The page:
Money can buy happiness, new research suggests, but there’s an optimal amount.
“That might be surprising as what we see on TV and what advertisers tell us we need would indicate that there is no ceiling when it comes to how much money is needed for happiness, but we now see there are some thresholds,” says Andrew T. Jebb, the lead author and doctoral student in the Purdue University department of psychological sciences.
“It’s been debated at what point does money no longer change your level of well-being. We found that the ideal income point is $95,000 for life evaluation and $60,000 to $75,000 for emotional well-being. Again, this amount is for individuals and would likely be higher for families.”
Emotional well-being refers to day-to-day emotions, such as feeling happy, excited, or sad and angry. Life evaluation, really life satisfaction, is an overall assessment of how one is doing and is likely more influenced by higher goals and comparisons to others.
“And, there was substantial variation across world regions, with satiation occurring later in wealthier regions for life satisfaction,” Jebb says. “This could be because evaluations tend to be more influenced by the standards by which individuals compare themselves to other people.”
Data for the research comes from the Gallup World Poll, a representative survey sample of more than 1.7 million individuals from 164 countries, and the estimates were averaged based on purchasing power and questions relating to life satisfaction and well-being. For reporting this study, the amounts are reported in US dollars, and the data is per individual, not family.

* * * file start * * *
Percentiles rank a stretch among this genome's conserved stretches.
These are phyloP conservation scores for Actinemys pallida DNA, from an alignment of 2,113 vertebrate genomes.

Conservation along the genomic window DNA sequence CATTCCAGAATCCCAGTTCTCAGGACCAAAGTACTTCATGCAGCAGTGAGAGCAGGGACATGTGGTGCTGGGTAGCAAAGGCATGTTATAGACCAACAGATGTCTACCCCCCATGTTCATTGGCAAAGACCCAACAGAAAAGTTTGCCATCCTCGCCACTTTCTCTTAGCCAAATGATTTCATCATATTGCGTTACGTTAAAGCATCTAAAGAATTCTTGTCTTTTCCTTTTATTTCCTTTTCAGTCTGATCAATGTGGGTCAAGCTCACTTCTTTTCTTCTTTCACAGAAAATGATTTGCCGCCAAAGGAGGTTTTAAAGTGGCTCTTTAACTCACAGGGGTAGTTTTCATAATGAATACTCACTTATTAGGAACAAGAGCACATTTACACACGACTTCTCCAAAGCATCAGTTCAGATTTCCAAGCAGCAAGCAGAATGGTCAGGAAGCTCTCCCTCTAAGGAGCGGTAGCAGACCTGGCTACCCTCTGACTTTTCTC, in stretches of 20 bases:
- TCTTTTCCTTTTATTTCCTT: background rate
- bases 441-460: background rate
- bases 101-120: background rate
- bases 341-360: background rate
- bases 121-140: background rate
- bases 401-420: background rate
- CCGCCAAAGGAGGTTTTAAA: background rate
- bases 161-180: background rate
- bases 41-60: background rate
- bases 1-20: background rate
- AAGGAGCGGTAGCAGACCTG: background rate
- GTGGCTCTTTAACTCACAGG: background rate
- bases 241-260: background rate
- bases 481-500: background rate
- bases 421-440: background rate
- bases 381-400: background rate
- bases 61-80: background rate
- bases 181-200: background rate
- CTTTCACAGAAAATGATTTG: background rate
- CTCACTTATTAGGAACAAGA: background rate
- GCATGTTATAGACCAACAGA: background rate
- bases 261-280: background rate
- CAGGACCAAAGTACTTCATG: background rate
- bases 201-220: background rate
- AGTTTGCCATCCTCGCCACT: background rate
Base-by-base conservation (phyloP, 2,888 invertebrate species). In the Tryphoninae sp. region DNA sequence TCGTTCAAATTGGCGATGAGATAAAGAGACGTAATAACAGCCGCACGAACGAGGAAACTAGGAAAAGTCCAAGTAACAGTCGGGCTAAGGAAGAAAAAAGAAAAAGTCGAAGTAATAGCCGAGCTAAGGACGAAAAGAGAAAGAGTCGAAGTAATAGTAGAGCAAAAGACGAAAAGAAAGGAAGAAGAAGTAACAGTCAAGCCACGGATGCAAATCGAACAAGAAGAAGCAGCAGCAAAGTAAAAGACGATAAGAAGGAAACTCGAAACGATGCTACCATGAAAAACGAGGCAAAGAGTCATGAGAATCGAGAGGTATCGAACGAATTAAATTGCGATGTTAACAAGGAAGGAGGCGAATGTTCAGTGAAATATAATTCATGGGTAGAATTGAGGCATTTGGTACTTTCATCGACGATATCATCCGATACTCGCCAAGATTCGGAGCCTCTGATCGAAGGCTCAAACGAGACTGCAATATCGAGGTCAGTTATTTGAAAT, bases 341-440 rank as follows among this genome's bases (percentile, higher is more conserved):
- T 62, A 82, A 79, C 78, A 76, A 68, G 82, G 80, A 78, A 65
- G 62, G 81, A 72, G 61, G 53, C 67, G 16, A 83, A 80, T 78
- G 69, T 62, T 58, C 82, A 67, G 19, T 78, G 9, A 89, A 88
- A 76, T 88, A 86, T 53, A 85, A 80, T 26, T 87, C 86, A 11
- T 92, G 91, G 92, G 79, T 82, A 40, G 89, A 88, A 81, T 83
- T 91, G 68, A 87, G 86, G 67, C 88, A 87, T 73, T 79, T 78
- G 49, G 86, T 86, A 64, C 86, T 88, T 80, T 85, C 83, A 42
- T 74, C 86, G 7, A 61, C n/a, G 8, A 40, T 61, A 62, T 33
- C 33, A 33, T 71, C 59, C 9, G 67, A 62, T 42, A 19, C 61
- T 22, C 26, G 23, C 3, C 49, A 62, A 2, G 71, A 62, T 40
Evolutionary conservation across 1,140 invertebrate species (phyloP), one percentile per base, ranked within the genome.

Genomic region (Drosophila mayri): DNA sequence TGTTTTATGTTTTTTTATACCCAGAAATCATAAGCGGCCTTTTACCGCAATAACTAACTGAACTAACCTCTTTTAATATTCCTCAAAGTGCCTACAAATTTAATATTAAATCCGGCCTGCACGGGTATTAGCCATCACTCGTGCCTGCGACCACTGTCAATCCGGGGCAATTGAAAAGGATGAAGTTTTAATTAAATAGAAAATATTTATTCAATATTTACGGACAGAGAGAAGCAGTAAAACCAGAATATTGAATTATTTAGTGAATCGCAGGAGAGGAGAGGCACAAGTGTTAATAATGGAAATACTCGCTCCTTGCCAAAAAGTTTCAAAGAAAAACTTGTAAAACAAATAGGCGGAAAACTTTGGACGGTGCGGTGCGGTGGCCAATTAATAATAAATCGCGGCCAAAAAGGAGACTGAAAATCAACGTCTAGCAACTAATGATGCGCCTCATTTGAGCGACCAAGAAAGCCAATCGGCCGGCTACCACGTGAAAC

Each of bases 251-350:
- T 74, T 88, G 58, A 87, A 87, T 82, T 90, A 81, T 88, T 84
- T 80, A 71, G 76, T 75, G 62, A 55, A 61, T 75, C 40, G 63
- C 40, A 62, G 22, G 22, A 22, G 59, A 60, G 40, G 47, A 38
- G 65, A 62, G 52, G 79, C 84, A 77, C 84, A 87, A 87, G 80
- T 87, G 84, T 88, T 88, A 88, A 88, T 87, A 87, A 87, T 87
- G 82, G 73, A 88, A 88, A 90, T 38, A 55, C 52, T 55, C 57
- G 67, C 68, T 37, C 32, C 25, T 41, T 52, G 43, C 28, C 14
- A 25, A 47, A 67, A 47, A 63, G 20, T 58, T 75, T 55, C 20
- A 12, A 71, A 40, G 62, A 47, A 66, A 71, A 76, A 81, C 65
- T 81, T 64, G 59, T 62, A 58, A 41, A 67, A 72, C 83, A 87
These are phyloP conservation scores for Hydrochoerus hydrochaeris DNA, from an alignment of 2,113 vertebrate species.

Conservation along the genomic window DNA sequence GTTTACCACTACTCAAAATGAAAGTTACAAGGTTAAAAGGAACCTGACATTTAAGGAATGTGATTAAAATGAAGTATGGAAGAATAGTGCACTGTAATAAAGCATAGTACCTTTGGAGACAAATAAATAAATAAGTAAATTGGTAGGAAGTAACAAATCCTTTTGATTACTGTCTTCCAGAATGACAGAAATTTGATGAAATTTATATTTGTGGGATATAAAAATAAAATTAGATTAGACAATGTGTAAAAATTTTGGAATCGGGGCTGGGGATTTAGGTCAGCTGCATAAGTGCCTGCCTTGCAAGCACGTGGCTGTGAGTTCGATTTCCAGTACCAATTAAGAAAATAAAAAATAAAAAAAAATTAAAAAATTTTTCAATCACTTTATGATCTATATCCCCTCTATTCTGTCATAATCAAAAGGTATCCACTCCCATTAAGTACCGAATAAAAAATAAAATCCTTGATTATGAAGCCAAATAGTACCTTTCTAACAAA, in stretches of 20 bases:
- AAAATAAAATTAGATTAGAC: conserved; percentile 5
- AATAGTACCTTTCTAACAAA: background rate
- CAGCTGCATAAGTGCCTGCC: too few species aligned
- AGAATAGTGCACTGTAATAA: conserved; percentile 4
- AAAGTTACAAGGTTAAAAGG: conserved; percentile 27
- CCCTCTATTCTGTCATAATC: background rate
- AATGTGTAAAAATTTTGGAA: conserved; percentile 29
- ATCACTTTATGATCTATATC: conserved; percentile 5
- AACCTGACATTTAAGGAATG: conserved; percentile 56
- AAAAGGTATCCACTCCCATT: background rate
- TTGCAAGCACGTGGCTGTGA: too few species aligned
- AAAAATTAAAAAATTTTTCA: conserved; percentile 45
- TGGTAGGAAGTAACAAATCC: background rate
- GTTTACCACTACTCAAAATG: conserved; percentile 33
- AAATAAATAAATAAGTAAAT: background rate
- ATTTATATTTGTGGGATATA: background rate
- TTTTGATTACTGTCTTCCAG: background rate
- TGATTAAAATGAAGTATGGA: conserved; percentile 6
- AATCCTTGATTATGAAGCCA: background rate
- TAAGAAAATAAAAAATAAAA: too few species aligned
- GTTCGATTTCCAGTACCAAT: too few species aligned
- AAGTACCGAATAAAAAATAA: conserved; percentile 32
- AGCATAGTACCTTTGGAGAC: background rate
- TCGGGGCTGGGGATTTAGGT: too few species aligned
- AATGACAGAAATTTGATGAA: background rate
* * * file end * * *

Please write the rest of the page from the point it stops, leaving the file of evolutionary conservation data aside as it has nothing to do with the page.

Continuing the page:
The study also finds that once the threshold was reached, further increases in income tended to be associated with reduced life satisfaction and a lower level of well-being. This may be because money is important for meeting basic needs, purchasing conveniences, and maybe even loan repayments, but to a point. After the optimal point of needs is met, people may be driven by desires such as pursuing more material gains and engaging in social comparisons, which could, ironically, lower well-being.
“At this point they are asking themselves, ‘Overall, how am I doing?’ and ‘How do I compare to other people?’” Jebb says. “The small decline puts one’s level of well-being closer to individuals who make slightly lower incomes, perhaps due to the costs that come with the highest incomes. These findings speak to a broader issue of money and happiness across cultures. Money is only a part of what really makes us happy, and we’re learning more about the limits of money.”